Varsity Basketball

Carroll boys pick right time to mesh

The emotions were too much for Bishop Carroll boys basketball coach Lonnie Lollar, holding him captive inside his team's locker room in Andover.

The long walk to the isolated room seemed like a world apart from the court where the Golden Eagles had earned a berth into the Class 5A tournament, which starts Wednesday in Topeka.

"This has been a blessing," Lollar said. "The way our team came together was one of the most satisfying moments of the 43 years I've been around the game of basketball.

"I don't know if it's one of my proudest coaching achievements. I think it is one of the most proud moments of being around a group of guys that came together."

So he sat back and savored the satisfaction of the accomplishment and let his latest successful reclamation project marinade.

For the third time in his five years at Carroll, Lollar had guided a team of perceived mediocre players in the City League to Topeka.

"He understands we don't have a lot of talent, so we have to do things the right way," said Carroll assistant Al Rohleder, who has been with Lollar all five years. "He demands that we do things right. He wants it done a certain way.

Once the kids buy into it, then we always seem to get rolling."

Of the three teams he has taken to state, each one finished the regular season with nine losses and none finished higher than fourth in league.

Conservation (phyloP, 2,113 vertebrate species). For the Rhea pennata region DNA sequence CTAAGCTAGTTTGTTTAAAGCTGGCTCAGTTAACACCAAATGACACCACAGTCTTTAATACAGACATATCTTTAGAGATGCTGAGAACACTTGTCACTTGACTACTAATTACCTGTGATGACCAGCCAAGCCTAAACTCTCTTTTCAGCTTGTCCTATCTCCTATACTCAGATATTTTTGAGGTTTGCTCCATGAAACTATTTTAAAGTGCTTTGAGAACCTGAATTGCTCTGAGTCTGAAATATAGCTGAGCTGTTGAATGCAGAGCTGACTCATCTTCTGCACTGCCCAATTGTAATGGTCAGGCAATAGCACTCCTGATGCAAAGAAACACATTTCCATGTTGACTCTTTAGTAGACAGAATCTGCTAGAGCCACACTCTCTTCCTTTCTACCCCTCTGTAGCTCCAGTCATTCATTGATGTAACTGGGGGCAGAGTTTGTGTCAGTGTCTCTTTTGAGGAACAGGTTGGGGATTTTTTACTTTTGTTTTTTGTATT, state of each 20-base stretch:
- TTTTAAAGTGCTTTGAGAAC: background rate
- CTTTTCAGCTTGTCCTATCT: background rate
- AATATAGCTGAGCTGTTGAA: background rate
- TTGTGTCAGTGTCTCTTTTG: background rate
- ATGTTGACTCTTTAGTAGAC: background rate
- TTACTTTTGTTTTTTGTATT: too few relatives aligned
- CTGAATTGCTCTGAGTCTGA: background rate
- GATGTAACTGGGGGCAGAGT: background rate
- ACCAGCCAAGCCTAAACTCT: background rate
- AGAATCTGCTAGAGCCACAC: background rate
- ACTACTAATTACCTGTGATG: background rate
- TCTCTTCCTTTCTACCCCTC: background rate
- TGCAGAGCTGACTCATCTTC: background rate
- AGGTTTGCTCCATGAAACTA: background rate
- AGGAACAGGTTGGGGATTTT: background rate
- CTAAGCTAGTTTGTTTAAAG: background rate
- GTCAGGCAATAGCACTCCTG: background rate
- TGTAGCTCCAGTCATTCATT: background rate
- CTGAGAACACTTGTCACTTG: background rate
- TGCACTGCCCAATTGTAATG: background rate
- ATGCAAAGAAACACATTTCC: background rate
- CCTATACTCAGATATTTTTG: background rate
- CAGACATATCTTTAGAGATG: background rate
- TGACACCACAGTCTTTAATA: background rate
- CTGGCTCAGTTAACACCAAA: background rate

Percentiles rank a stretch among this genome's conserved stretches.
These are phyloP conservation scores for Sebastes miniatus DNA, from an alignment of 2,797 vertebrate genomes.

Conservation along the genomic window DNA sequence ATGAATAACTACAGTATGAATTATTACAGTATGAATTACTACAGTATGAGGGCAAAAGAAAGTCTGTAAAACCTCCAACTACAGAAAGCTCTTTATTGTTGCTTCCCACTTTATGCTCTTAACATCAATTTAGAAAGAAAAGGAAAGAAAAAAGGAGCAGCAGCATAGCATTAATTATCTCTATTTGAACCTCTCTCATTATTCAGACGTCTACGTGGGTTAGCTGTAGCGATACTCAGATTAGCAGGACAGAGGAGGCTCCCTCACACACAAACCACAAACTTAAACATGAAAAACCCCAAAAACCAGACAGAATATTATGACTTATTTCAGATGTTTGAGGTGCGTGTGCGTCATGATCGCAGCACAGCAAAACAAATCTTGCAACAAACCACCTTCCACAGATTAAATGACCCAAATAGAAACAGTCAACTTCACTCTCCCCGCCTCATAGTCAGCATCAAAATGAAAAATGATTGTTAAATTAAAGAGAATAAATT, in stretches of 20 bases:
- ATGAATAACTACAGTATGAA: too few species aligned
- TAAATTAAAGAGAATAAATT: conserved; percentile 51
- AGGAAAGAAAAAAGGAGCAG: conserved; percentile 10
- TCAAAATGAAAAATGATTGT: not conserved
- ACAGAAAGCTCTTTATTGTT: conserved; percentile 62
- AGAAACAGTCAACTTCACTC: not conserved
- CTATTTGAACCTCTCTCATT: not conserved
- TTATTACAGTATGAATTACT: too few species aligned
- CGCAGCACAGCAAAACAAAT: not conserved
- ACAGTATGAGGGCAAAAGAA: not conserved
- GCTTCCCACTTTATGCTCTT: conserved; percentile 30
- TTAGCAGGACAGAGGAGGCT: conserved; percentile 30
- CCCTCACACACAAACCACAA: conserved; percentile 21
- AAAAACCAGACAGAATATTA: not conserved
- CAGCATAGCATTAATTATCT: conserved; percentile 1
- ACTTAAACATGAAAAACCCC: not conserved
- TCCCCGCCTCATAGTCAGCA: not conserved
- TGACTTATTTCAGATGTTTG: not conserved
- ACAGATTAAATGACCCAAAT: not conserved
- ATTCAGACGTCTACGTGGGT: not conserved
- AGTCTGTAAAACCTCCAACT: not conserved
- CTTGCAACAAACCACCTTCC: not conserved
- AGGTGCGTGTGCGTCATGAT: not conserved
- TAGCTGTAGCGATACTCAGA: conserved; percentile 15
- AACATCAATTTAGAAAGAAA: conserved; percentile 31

So how does such a pedestrian program during the regular season continually advance so far in the post-season?

"His style of basketball fits our team perfectly," said 2008 graduate Brett Steven, who that year led the Eagles to the state final. "We're never the quickest team like East or Southeast, but he knows how to get us to play to our ability. That's how we won a lot of our games. He always got us to play to our ability."

Lollar's strength lies within his ability to evaluate strengths and weaknesses and then to game plan accordingly.

"I've never seen anybody put in as much time and effort as I've seen from coach Lollar," Rohleder said. "This guy understands Xs and Os. He's probably the best X and O coach I've been associated with."

That may be lost upon spectators during Lollar's tirades on the sidelines. His infamous foot stomps and hand claps come with what he offers — intensity.

"I think to the naked eye, if you watch me on the sidelines on Tuesday and Friday, yeah, on the outside it does appear I can be pretty hard on them," Lollar said.

But Lollar can do it because he has the respect of his players. His passion for the game inspires his players to strive to win for him.

And no matter the amount of perceived talent on his team, it will do anything for Lollar.

"It felt like I was fighting for my teammates and my coach," said Bobby Rech, a 2007 graduate. "Every time I was on the floor, I knew I was always going to give 100 percent for anything that I do for that guy."

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